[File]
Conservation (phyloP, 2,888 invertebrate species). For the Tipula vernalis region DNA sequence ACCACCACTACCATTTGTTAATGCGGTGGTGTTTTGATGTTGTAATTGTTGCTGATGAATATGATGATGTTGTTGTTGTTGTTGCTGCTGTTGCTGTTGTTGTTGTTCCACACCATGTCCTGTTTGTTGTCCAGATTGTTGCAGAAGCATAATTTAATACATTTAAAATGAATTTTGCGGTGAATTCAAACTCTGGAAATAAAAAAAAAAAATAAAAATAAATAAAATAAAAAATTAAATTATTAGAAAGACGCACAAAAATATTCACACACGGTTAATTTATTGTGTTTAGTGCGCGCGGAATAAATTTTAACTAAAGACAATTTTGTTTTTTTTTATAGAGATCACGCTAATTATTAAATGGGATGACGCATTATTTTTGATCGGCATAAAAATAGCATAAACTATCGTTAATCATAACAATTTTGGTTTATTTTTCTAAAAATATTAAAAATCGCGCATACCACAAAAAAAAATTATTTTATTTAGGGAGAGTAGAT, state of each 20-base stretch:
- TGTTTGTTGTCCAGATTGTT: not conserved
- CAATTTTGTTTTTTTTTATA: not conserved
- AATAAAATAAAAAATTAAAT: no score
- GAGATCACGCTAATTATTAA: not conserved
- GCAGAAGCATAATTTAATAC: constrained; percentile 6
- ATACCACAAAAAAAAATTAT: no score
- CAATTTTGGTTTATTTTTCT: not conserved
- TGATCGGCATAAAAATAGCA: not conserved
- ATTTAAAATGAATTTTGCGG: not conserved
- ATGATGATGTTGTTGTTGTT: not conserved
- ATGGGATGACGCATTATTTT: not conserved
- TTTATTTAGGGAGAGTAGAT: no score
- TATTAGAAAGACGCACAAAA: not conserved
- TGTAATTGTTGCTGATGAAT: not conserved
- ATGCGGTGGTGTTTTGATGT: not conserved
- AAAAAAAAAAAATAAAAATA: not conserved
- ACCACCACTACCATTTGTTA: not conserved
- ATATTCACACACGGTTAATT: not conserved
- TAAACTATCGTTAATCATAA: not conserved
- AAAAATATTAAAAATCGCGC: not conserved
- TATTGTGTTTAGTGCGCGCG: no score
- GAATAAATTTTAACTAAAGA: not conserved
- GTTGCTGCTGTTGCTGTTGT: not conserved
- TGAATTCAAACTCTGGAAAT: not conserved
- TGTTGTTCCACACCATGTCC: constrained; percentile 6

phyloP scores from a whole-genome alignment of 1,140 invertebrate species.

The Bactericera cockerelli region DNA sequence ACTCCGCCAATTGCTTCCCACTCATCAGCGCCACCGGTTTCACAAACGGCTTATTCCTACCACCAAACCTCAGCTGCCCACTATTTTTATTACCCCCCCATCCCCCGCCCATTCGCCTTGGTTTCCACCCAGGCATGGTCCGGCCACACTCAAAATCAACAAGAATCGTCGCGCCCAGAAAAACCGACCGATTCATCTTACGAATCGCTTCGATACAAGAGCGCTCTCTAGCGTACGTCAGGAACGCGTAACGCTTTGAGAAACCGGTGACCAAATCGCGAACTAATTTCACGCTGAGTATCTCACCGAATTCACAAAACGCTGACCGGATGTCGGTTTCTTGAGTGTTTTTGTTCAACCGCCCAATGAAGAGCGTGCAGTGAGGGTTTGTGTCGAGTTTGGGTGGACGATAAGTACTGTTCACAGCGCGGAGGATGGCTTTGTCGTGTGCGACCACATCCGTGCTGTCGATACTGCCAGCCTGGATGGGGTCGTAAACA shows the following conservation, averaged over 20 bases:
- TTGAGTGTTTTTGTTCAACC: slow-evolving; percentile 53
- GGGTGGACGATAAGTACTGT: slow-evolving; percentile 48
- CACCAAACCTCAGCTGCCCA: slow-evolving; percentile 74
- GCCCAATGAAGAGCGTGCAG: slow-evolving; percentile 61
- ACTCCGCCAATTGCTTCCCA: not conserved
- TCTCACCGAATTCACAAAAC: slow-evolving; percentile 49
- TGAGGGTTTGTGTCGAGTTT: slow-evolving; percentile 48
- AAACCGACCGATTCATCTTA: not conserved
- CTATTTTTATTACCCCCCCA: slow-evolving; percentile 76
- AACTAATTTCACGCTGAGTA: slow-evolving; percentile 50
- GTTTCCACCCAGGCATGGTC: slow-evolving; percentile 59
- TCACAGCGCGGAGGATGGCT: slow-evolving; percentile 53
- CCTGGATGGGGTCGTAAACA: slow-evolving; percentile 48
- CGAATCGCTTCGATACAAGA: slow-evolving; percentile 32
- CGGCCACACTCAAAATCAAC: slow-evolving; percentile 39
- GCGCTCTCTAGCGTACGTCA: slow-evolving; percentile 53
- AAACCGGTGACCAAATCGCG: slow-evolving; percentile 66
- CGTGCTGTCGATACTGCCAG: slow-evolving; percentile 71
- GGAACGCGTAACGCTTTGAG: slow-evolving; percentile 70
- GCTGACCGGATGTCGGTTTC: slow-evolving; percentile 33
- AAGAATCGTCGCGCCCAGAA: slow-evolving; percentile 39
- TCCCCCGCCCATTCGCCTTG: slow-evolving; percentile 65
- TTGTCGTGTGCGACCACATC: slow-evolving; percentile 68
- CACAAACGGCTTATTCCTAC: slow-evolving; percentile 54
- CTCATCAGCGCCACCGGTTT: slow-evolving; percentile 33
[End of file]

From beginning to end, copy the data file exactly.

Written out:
Conservation (phyloP, 2,888 invertebrate species). For the Tipula vernalis region DNA sequence ACCACCACTACCATTTGTTAATGCGGTGGTGTTTTGATGTTGTAATTGTTGCTGATGAATATGATGATGTTGTTGTTGTTGTTGCTGCTGTTGCTGTTGTTGTTGTTCCACACCATGTCCTGTTTGTTGTCCAGATTGTTGCAGAAGCATAATTTAATACATTTAAAATGAATTTTGCGGTGAATTCAAACTCTGGAAATAAAAAAAAAAAATAAAAATAAATAAAATAAAAAATTAAATTATTAGAAAGACGCACAAAAATATTCACACACGGTTAATTTATTGTGTTTAGTGCGCGCGGAATAAATTTTAACTAAAGACAATTTTGTTTTTTTTTATAGAGATCACGCTAATTATTAAATGGGATGACGCATTATTTTTGATCGGCATAAAAATAGCATAAACTATCGTTAATCATAACAATTTTGGTTTATTTTTCTAAAAATATTAAAAATCGCGCATACCACAAAAAAAAATTATTTTATTTAGGGAGAGTAGAT, state of each 20-base stretch:
- TGTTTGTTGTCCAGATTGTT: not conserved
- CAATTTTGTTTTTTTTTATA: not conserved
- AATAAAATAAAAAATTAAAT: no score
- GAGATCACGCTAATTATTAA: not conserved
- GCAGAAGCATAATTTAATAC: constrained; percentile 6
- ATACCACAAAAAAAAATTAT: no score
- CAATTTTGGTTTATTTTTCT: not conserved
- TGATCGGCATAAAAATAGCA: not conserved
- ATTTAAAATGAATTTTGCGG: not conserved
- ATGATGATGTTGTTGTTGTT: not conserved
- ATGGGATGACGCATTATTTT: not conserved
- TTTATTTAGGGAGAGTAGAT: no score
- TATTAGAAAGACGCACAAAA: not conserved
- TGTAATTGTTGCTGATGAAT: not conserved
- ATGCGGTGGTGTTTTGATGT: not conserved
- AAAAAAAAAAAATAAAAATA: not conserved
- ACCACCACTACCATTTGTTA: not conserved
- ATATTCACACACGGTTAATT: not conserved
- TAAACTATCGTTAATCATAA: not conserved
- AAAAATATTAAAAATCGCGC: not conserved
- TATTGTGTTTAGTGCGCGCG: no score
- GAATAAATTTTAACTAAAGA: not conserved
- GTTGCTGCTGTTGCTGTTGT: not conserved
- TGAATTCAAACTCTGGAAAT: not conserved
- TGTTGTTCCACACCATGTCC: constrained; percentile 6

phyloP scores from a whole-genome alignment of 1,140 invertebrate species.

The Bactericera cockerelli region DNA sequence ACTCCGCCAATTGCTTCCCACTCATCAGCGCCACCGGTTTCACAAACGGCTTATTCCTACCACCAAACCTCAGCTGCCCACTATTTTTATTACCCCCCCATCCCCCGCCCATTCGCCTTGGTTTCCACCCAGGCATGGTCCGGCCACACTCAAAATCAACAAGAATCGTCGCGCCCAGAAAAACCGACCGATTCATCTTACGAATCGCTTCGATACAAGAGCGCTCTCTAGCGTACGTCAGGAACGCGTAACGCTTTGAGAAACCGGTGACCAAATCGCGAACTAATTTCACGCTGAGTATCTCACCGAATTCACAAAACGCTGACCGGATGTCGGTTTCTTGAGTGTTTTTGTTCAACCGCCCAATGAAGAGCGTGCAGTGAGGGTTTGTGTCGAGTTTGGGTGGACGATAAGTACTGTTCACAGCGCGGAGGATGGCTTTGTCGTGTGCGACCACATCCGTGCTGTCGATACTGCCAGCCTGGATGGGGTCGTAAACA shows the following conservation, averaged over 20 bases:
- TTGAGTGTTTTTGTTCAACC: slow-evolving; percentile 53
- GGGTGGACGATAAGTACTGT: slow-evolving; percentile 48
- CACCAAACCTCAGCTGCCCA: slow-evolving; percentile 74
- GCCCAATGAAGAGCGTGCAG: slow-evolving; percentile 61
- ACTCCGCCAATTGCTTCCCA: not conserved
- TCTCACCGAATTCACAAAAC: slow-evolving; percentile 49
- TGAGGGTTTGTGTCGAGTTT: slow-evolving; percentile 48
- AAACCGACCGATTCATCTTA: not conserved
- CTATTTTTATTACCCCCCCA: slow-evolving; percentile 76
- AACTAATTTCACGCTGAGTA: slow-evolving; percentile 50
- GTTTCCACCCAGGCATGGTC: slow-evolving; percentile 59
- TCACAGCGCGGAGGATGGCT: slow-evolving; percentile 53
- CCTGGATGGGGTCGTAAACA: slow-evolving; percentile 48
- CGAATCGCTTCGATACAAGA: slow-evolving; percentile 32
- CGGCCACACTCAAAATCAAC: slow-evolving; percentile 39
- GCGCTCTCTAGCGTACGTCA: slow-evolving; percentile 53
- AAACCGGTGACCAAATCGCG: slow-evolving; percentile 66
- CGTGCTGTCGATACTGCCAG: slow-evolving; percentile 71
- GGAACGCGTAACGCTTTGAG: slow-evolving; percentile 70
- GCTGACCGGATGTCGGTTTC: slow-evolving; percentile 33
- AAGAATCGTCGCGCCCAGAA: slow-evolving; percentile 39
- TCCCCCGCCCATTCGCCTTG: slow-evolving; percentile 65
- TTGTCGTGTGCGACCACATC: slow-evolving; percentile 68
- CACAAACGGCTTATTCCTAC: slow-evolving; percentile 54
- CTCATCAGCGCCACCGGTTT: slow-evolving; percentile 33